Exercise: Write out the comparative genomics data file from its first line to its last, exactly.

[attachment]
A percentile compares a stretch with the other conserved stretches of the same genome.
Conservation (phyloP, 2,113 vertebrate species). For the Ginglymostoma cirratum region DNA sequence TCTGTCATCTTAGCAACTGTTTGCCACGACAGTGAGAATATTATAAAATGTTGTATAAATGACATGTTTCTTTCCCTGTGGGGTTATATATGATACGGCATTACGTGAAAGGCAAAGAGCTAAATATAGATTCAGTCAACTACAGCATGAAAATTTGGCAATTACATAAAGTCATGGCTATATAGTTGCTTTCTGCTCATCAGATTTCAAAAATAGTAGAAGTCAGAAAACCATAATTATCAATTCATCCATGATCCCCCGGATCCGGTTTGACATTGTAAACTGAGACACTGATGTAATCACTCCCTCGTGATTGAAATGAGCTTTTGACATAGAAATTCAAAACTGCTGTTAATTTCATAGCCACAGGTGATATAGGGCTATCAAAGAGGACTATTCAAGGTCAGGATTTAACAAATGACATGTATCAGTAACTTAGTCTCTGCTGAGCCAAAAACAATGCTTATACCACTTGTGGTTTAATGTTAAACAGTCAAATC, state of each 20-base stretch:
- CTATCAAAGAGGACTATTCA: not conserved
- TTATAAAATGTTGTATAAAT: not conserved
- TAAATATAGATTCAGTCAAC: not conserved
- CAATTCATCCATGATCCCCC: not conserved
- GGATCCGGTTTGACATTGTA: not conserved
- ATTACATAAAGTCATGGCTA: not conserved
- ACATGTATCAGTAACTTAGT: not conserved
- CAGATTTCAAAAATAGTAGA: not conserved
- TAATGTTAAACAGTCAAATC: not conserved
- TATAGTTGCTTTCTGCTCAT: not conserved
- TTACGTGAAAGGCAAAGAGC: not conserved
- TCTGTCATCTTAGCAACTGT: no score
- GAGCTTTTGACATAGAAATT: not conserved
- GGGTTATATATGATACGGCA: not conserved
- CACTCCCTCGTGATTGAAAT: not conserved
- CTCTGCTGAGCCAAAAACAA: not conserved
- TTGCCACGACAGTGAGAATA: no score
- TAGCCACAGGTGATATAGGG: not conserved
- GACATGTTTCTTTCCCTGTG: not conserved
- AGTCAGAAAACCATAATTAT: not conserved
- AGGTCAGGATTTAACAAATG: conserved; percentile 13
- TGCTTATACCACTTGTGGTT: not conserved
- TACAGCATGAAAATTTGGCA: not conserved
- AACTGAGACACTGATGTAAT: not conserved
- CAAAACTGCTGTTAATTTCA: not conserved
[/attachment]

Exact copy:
A percentile compares a stretch with the other conserved stretches of the same genome.
Conservation (phyloP, 2,113 vertebrate species). For the Ginglymostoma cirratum region DNA sequence TCTGTCATCTTAGCAACTGTTTGCCACGACAGTGAGAATATTATAAAATGTTGTATAAATGACATGTTTCTTTCCCTGTGGGGTTATATATGATACGGCATTACGTGAAAGGCAAAGAGCTAAATATAGATTCAGTCAACTACAGCATGAAAATTTGGCAATTACATAAAGTCATGGCTATATAGTTGCTTTCTGCTCATCAGATTTCAAAAATAGTAGAAGTCAGAAAACCATAATTATCAATTCATCCATGATCCCCCGGATCCGGTTTGACATTGTAAACTGAGACACTGATGTAATCACTCCCTCGTGATTGAAATGAGCTTTTGACATAGAAATTCAAAACTGCTGTTAATTTCATAGCCACAGGTGATATAGGGCTATCAAAGAGGACTATTCAAGGTCAGGATTTAACAAATGACATGTATCAGTAACTTAGTCTCTGCTGAGCCAAAAACAATGCTTATACCACTTGTGGTTTAATGTTAAACAGTCAAATC, state of each 20-base stretch:
- CTATCAAAGAGGACTATTCA: not conserved
- TTATAAAATGTTGTATAAAT: not conserved
- TAAATATAGATTCAGTCAAC: not conserved
- CAATTCATCCATGATCCCCC: not conserved
- GGATCCGGTTTGACATTGTA: not conserved
- ATTACATAAAGTCATGGCTA: not conserved
- ACATGTATCAGTAACTTAGT: not conserved
- CAGATTTCAAAAATAGTAGA: not conserved
- TAATGTTAAACAGTCAAATC: not conserved
- TATAGTTGCTTTCTGCTCAT: not conserved
- TTACGTGAAAGGCAAAGAGC: not conserved
- TCTGTCATCTTAGCAACTGT: no score
- GAGCTTTTGACATAGAAATT: not conserved
- GGGTTATATATGATACGGCA: not conserved
- CACTCCCTCGTGATTGAAAT: not conserved
- CTCTGCTGAGCCAAAAACAA: not conserved
- TTGCCACGACAGTGAGAATA: no score
- TAGCCACAGGTGATATAGGG: not conserved
- GACATGTTTCTTTCCCTGTG: not conserved
- AGTCAGAAAACCATAATTAT: not conserved
- AGGTCAGGATTTAACAAATG: conserved; percentile 13
- TGCTTATACCACTTGTGGTT: not conserved
- TACAGCATGAAAATTTGGCA: not conserved
- AACTGAGACACTGATGTAAT: not conserved
- CAAAACTGCTGTTAATTTCA: not conserved